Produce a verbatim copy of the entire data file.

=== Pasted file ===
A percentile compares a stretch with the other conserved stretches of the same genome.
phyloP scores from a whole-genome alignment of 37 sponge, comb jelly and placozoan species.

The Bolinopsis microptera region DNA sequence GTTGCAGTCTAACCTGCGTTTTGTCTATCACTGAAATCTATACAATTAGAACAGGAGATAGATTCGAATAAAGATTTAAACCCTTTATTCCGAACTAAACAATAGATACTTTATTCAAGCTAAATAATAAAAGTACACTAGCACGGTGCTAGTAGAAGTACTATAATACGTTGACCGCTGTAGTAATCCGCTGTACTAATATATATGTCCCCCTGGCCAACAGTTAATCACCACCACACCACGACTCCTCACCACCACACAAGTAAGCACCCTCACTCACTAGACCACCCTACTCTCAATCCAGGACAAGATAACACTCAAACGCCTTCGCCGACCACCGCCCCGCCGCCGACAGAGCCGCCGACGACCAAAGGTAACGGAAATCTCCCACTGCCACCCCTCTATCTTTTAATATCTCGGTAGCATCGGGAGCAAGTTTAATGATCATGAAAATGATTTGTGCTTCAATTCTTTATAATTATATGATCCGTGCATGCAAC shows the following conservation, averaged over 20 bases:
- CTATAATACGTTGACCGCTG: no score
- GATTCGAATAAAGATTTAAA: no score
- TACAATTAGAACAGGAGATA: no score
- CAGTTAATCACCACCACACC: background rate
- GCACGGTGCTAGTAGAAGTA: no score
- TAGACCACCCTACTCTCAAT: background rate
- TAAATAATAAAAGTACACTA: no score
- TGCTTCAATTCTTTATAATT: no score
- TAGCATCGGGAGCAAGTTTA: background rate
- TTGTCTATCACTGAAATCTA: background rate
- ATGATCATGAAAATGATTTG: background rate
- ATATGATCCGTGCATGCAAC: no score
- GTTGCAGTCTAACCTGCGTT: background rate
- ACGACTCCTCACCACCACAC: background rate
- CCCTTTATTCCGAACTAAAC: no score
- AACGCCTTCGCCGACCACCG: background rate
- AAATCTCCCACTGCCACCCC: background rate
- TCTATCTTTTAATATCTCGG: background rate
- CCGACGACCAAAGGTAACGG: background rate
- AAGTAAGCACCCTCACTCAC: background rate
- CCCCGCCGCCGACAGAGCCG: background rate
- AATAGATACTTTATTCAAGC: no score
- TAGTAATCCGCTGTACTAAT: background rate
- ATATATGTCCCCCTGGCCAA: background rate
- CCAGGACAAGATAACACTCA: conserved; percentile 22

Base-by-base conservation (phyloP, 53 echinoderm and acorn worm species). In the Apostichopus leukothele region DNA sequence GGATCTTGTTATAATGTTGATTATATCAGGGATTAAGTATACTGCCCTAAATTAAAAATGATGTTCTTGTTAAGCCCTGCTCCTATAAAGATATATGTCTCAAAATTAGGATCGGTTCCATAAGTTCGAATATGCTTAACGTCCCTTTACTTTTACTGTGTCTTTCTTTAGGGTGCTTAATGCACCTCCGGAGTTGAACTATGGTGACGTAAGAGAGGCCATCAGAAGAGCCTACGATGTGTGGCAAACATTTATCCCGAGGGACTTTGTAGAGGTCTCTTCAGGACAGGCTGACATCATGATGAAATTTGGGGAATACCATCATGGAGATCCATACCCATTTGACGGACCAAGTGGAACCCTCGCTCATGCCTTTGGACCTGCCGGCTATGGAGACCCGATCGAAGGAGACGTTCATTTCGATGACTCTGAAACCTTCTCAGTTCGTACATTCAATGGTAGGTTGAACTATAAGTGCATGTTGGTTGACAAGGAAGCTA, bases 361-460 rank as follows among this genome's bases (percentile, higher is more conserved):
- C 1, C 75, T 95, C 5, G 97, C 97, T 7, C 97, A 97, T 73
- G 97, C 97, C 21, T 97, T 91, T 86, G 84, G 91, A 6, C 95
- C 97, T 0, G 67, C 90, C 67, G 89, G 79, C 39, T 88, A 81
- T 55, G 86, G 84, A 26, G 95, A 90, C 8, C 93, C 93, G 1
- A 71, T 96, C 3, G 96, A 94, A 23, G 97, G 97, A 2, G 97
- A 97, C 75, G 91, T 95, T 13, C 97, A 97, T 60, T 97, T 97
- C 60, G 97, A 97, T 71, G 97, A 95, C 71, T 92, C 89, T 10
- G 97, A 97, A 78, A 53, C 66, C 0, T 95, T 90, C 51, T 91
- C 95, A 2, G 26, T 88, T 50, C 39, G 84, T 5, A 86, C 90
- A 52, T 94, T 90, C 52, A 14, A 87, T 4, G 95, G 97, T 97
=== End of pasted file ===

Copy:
A percentile compares a stretch with the other conserved stretches of the same genome.
phyloP scores from a whole-genome alignment of 37 sponge, comb jelly and placozoan species.

The Bolinopsis microptera region DNA sequence GTTGCAGTCTAACCTGCGTTTTGTCTATCACTGAAATCTATACAATTAGAACAGGAGATAGATTCGAATAAAGATTTAAACCCTTTATTCCGAACTAAACAATAGATACTTTATTCAAGCTAAATAATAAAAGTACACTAGCACGGTGCTAGTAGAAGTACTATAATACGTTGACCGCTGTAGTAATCCGCTGTACTAATATATATGTCCCCCTGGCCAACAGTTAATCACCACCACACCACGACTCCTCACCACCACACAAGTAAGCACCCTCACTCACTAGACCACCCTACTCTCAATCCAGGACAAGATAACACTCAAACGCCTTCGCCGACCACCGCCCCGCCGCCGACAGAGCCGCCGACGACCAAAGGTAACGGAAATCTCCCACTGCCACCCCTCTATCTTTTAATATCTCGGTAGCATCGGGAGCAAGTTTAATGATCATGAAAATGATTTGTGCTTCAATTCTTTATAATTATATGATCCGTGCATGCAAC shows the following conservation, averaged over 20 bases:
- CTATAATACGTTGACCGCTG: no score
- GATTCGAATAAAGATTTAAA: no score
- TACAATTAGAACAGGAGATA: no score
- CAGTTAATCACCACCACACC: background rate
- GCACGGTGCTAGTAGAAGTA: no score
- TAGACCACCCTACTCTCAAT: background rate
- TAAATAATAAAAGTACACTA: no score
- TGCTTCAATTCTTTATAATT: no score
- TAGCATCGGGAGCAAGTTTA: background rate
- TTGTCTATCACTGAAATCTA: background rate
- ATGATCATGAAAATGATTTG: background rate
- ATATGATCCGTGCATGCAAC: no score
- GTTGCAGTCTAACCTGCGTT: background rate
- ACGACTCCTCACCACCACAC: background rate
- CCCTTTATTCCGAACTAAAC: no score
- AACGCCTTCGCCGACCACCG: background rate
- AAATCTCCCACTGCCACCCC: background rate
- TCTATCTTTTAATATCTCGG: background rate
- CCGACGACCAAAGGTAACGG: background rate
- AAGTAAGCACCCTCACTCAC: background rate
- CCCCGCCGCCGACAGAGCCG: background rate
- AATAGATACTTTATTCAAGC: no score
- TAGTAATCCGCTGTACTAAT: background rate
- ATATATGTCCCCCTGGCCAA: background rate
- CCAGGACAAGATAACACTCA: conserved; percentile 22

Base-by-base conservation (phyloP, 53 echinoderm and acorn worm species). In the Apostichopus leukothele region DNA sequence GGATCTTGTTATAATGTTGATTATATCAGGGATTAAGTATACTGCCCTAAATTAAAAATGATGTTCTTGTTAAGCCCTGCTCCTATAAAGATATATGTCTCAAAATTAGGATCGGTTCCATAAGTTCGAATATGCTTAACGTCCCTTTACTTTTACTGTGTCTTTCTTTAGGGTGCTTAATGCACCTCCGGAGTTGAACTATGGTGACGTAAGAGAGGCCATCAGAAGAGCCTACGATGTGTGGCAAACATTTATCCCGAGGGACTTTGTAGAGGTCTCTTCAGGACAGGCTGACATCATGATGAAATTTGGGGAATACCATCATGGAGATCCATACCCATTTGACGGACCAAGTGGAACCCTCGCTCATGCCTTTGGACCTGCCGGCTATGGAGACCCGATCGAAGGAGACGTTCATTTCGATGACTCTGAAACCTTCTCAGTTCGTACATTCAATGGTAGGTTGAACTATAAGTGCATGTTGGTTGACAAGGAAGCTA, bases 361-460 rank as follows among this genome's bases (percentile, higher is more conserved):
- C 1, C 75, T 95, C 5, G 97, C 97, T 7, C 97, A 97, T 73
- G 97, C 97, C 21, T 97, T 91, T 86, G 84, G 91, A 6, C 95
- C 97, T 0, G 67, C 90, C 67, G 89, G 79, C 39, T 88, A 81
- T 55, G 86, G 84, A 26, G 95, A 90, C 8, C 93, C 93, G 1
- A 71, T 96, C 3, G 96, A 94, A 23, G 97, G 97, A 2, G 97
- A 97, C 75, G 91, T 95, T 13, C 97, A 97, T 60, T 97, T 97
- C 60, G 97, A 97, T 71, G 97, A 95, C 71, T 92, C 89, T 10
- G 97, A 97, A 78, A 53, C 66, C 0, T 95, T 90, C 51, T 91
- C 95, A 2, G 26, T 88, T 50, C 39, G 84, T 5, A 86, C 90
- A 52, T 94, T 90, C 52, A 14, A 87, T 4, G 95, G 97, T 97